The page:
The Saint and the Shamrock


I find history fascinating, especially when I learn the facts behind the traditions we celebrate today. That fascination includes the historical account of the venerated St. Patrick, whose feast day is observed on March 17th, coinciding with the date of his death in his beloved Ireland.

Unlike the modern St. Patrick’s Day celebrations that typically include corned beef, cabbage, stout, and glittered paper shamrocks, the reality of St. Patrick’s life was strikingly different.  Born in Roman Britain, the young Patrick was not a Christ follower, though his father was a deacon and his grandfather was a priest. However, a tragic event would bring him to the Lord at the age of sixteen when Irish pirates kidnapped him and carried him off to Ireland as a slave. This enslavement lasted six years and according to St. Patrick in Confessio (his autobiographical account), caused him to rely on God and prayer. After escaping his master, who he served as his shepherd, totally exposed to the elements St. Patrick left Ireland and returned to Britain, studying Christianity.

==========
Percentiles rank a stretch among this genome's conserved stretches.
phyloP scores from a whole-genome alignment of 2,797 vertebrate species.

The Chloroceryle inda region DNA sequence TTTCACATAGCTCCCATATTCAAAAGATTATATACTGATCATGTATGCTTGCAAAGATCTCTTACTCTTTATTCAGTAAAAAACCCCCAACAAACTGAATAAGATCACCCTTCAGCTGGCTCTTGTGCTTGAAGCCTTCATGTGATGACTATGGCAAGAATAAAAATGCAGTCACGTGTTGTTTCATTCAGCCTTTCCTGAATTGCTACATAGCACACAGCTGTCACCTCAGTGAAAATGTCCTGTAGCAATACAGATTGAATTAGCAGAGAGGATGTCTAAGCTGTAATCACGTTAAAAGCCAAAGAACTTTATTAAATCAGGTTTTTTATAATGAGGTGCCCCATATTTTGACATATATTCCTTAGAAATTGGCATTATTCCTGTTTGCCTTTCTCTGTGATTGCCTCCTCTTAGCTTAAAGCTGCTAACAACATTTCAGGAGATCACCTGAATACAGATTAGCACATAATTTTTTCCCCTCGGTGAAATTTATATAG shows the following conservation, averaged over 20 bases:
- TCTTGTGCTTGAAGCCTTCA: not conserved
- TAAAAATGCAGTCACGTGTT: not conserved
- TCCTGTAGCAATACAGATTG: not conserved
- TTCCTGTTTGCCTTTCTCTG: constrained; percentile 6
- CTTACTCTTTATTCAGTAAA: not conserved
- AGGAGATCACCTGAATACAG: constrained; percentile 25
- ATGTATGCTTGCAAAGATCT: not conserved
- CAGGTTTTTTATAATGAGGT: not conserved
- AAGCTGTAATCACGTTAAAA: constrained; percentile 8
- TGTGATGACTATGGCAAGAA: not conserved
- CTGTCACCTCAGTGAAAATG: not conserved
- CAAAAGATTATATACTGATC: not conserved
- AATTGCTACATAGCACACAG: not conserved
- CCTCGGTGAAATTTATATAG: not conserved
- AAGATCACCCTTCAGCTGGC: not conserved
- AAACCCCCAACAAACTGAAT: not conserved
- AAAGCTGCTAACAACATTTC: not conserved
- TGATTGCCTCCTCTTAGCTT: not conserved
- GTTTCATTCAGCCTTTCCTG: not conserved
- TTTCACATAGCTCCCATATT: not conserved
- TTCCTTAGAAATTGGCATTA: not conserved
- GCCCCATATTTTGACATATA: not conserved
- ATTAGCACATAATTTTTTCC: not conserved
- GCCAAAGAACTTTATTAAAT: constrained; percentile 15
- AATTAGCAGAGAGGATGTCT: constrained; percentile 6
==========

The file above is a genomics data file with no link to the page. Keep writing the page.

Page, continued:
After a few years, St. Patrick received a vision of the Irish people imploring him to return to Ireland. He acted upon that vision and returned to the pagan land of his captivity as a Christian missionary.

St. Patrick’s impact was so great that he became legendary, and many legends regarding him continue to circulate today. Though it is difficult separating truth from fiction, one thing is clear: Because Patrick responded to the call of God, he impacted an entire nation for Christ, becoming known as the “Apostle of Ireland” and Ireland’s primary patron saint.

And those shamrocks? Legend has it that he used the shamrock, the three-leafed green clover that was prolific in Ireland at the time, to illustrate the Trinity. In fact, the shamrock remains a symbol of Ireland today.

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